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In baseball, a double is the act of a batter striking the pitched ball and safely reaching second base without being called out by the umpire, without the benefit of a fielder's misplay (see error) or another runner being put out on a fielder's choice.

Contents

DescriptionEdit

Typically, a double is a well-hit ball into the outfield that either finds the "gap" between the center fielder and one of the corner outfielders, bounces off the outfield wall and down into the field of play, or is hit up one of the two foul lines. To hit many doubles, one must have decent hitting skill and power; it also helps to run well enough to beat an outfield throw.

Doubles typically drive in runs from third base, second base, and even from first base at times. When total bases and slugging percentages are calculated, the number two is used for the calculation. The all-time leader in doubles is Tris Speaker, with 792.

A two-base hit awarded by an umpire when a batted ball is hit fairly and bounces out of play is referred to as a ground rule double. The batter is awarded second base and any runners advance two bases from the base they occupied at the time of the pitch. Prior to 1931, such hits were considered home runs. A two-base hit awarded because the batter hit into a special situation defined in the ground rules is also defined as a ground rule double. An example of this occurs where the rules of Chicago's Wrigley Field award a ground rule double if a batted ball is lost in the vines on the outfield bleacher wall. The rules of the Hubert H. Humphrey Metrodome in Minneapolis awarded a ground rule double if the ball became stuck in its Teflon ceiling. This happened only once in major league baseballDave Kingman hit a ball into the ceiling during a 1984 game.

Doubles leaders, Major League BaseballEdit

CareerEdit

The following players are the top 10 major league doubles hitters of all-time and have each hit more than 625 career doubles:[1]

  1. Tris Speaker – 792
  2. Pete Rose – 746
  3. Stan Musial – 725
  4. Ty Cobb – 724
  5. Craig Biggio – 668
  6. George Brett – 665
  7. Nap Lajoie – 657
  8. Carl Yastrzemski – 646
  9. Honus Wagner – 640
  10. David Ortiz – 632

Derek Jeter has the most career doubles (32) in postseason history.[2]

SeasonEdit

Only five players in major league history have reached 50 or more doubles in a season at least three times: Tris Speaker (1912, 1920–21, 1923, 1926), Paul Waner (1928, 1932, 1936), Stan Musial (1944, 1946, 1953), Brian Roberts (2004, 2008–09) and Albert Pujols (2003–04, 2012).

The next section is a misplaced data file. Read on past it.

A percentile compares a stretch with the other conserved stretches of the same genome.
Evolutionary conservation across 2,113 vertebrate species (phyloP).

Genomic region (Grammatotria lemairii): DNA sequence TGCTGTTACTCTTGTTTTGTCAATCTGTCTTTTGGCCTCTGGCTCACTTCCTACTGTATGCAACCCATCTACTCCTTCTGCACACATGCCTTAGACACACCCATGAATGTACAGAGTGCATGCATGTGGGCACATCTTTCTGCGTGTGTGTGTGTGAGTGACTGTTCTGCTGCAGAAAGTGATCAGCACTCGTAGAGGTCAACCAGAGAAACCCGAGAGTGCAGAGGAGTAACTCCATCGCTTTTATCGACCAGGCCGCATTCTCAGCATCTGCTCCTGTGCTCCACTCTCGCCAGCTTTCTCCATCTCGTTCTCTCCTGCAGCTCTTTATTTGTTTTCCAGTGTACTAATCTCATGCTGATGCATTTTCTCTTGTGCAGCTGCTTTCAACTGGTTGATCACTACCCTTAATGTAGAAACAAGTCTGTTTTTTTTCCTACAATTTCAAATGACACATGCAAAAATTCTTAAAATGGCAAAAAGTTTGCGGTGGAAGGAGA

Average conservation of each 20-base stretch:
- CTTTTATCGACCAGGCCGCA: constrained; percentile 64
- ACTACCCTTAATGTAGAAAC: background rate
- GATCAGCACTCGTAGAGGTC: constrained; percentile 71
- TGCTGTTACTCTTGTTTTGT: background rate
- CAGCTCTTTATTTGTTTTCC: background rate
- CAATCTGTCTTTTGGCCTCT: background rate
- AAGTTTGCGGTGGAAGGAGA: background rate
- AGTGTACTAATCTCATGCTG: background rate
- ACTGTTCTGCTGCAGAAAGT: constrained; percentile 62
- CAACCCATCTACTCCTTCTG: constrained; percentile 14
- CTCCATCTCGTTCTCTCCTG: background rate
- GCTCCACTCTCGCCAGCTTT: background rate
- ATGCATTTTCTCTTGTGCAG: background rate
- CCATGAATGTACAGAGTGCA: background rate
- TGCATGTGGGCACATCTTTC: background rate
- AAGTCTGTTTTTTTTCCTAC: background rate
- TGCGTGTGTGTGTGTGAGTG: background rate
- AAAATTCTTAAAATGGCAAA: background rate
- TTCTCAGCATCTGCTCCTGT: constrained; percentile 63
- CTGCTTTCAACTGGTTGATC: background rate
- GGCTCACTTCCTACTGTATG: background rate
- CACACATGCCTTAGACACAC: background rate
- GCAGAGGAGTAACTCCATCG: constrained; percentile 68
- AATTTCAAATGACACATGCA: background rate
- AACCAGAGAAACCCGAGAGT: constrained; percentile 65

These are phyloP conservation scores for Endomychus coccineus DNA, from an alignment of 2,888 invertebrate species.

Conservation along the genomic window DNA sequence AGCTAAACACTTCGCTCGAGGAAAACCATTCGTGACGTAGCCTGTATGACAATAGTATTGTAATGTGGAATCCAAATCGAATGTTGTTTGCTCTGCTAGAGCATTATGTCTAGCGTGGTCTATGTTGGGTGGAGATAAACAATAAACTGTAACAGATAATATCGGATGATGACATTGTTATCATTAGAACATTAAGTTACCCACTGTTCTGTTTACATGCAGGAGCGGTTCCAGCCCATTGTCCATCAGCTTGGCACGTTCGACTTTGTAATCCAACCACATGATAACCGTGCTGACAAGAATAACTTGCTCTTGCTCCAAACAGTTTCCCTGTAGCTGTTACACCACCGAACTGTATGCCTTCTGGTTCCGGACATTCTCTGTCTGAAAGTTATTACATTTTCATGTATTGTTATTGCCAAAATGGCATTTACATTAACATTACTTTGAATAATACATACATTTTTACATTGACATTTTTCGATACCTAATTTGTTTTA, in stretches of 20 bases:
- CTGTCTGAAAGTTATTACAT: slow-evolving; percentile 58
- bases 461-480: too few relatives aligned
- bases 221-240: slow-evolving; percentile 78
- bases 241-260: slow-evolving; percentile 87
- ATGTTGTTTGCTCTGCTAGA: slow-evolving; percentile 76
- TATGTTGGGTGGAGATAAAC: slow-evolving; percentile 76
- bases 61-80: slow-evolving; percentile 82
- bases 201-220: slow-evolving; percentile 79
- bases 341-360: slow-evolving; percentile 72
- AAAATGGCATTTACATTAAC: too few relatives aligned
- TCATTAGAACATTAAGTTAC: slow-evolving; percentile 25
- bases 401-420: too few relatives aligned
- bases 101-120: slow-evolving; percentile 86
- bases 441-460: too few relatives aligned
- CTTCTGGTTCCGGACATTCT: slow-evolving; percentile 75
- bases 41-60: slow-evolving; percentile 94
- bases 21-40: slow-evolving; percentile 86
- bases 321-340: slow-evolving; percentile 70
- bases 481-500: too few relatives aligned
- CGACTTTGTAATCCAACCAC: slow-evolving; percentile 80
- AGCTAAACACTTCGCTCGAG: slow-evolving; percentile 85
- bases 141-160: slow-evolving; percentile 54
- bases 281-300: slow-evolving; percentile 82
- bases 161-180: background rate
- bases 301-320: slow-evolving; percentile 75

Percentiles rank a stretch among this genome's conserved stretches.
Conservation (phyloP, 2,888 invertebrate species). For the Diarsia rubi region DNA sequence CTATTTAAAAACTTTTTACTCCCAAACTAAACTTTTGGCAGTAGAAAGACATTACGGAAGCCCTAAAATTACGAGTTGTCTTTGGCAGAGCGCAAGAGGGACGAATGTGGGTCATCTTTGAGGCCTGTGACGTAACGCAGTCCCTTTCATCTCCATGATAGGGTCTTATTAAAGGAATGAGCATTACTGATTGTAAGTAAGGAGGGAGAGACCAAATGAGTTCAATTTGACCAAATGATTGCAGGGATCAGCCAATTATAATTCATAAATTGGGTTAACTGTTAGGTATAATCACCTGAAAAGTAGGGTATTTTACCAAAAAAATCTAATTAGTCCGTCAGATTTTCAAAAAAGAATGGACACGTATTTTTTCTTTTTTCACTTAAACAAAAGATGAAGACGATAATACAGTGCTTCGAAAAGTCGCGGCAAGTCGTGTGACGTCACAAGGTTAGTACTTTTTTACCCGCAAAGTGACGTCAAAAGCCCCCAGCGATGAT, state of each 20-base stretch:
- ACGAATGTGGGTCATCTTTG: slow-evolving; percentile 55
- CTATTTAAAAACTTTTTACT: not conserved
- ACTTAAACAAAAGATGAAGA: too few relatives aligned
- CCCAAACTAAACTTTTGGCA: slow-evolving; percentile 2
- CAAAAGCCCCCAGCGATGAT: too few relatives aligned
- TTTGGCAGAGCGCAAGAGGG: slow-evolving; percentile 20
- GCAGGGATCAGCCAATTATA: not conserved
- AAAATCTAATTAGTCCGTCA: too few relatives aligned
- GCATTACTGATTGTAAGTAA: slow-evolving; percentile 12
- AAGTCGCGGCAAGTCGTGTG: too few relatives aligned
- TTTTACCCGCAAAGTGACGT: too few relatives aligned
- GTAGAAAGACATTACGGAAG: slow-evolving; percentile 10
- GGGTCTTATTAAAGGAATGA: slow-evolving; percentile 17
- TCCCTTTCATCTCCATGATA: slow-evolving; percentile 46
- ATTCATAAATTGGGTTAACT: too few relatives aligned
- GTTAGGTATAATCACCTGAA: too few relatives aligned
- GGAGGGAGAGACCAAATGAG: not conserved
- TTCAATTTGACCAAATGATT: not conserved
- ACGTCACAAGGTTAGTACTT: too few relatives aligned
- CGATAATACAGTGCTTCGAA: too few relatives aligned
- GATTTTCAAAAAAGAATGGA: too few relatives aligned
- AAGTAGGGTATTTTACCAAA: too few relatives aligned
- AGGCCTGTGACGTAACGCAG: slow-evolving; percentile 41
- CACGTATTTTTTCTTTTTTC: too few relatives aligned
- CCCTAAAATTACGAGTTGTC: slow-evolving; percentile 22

Individual season leaders:

 
Hank Greenberg, Hall of Famer and 2-time MVP
  1. Earl Webb (1931) – 67
  2. George Burns (1926) – 64
  3. Joe Medwick (1936) – 64
  4. Hank Greenberg (1934) – 63
  5. Paul Waner (1932) – 62
  6. Charles Gehringer (1936) – 60

GameEdit

The most doubles hit by a player in a major league game is four. This has been achieved more than 40 times, most recently on April 22, 2017, by David Peralta for the Arizona Diamondbacks against the Los Angeles Dodgers.[3] Only two players—Billy Werber and Albert Belle—have achieved the feat twice.[3] Johnny Damon and Shannon Stewart are the only players to have hit four doubles in interleague play, doing so in separate games on July 18, 2000.[4] The St. Louis Cardinals have recorded the most doubles by a team in one game: they hit 13 doubles in a 17–13 win over the Chicago Cubs on July 12, 1931 in the second game of a doubleheader.[5]

Frank Isbell of the Chicago White Sox hit four doubles in game 5 of the 1906 World Series, the only time this has been achieved in the postseason.[6] The sole player to have twice hit three doubles in a postseason game is Albert Pujols, both times in the 2011 postseason.[6] The most doubles hit in a postseason game by both teams combined is 13, by the New York Yankees and Boston Red Sox in game 3 of the 2004 ALCS.[7] There have been 13 postseason games that ended with a walk-off double; the most recent was hit by Carlos Correa of the Houston Astros in game 2 of the 2017 ALCS.[8]

See alsoEdit

ReferencesEdit

External linksEdit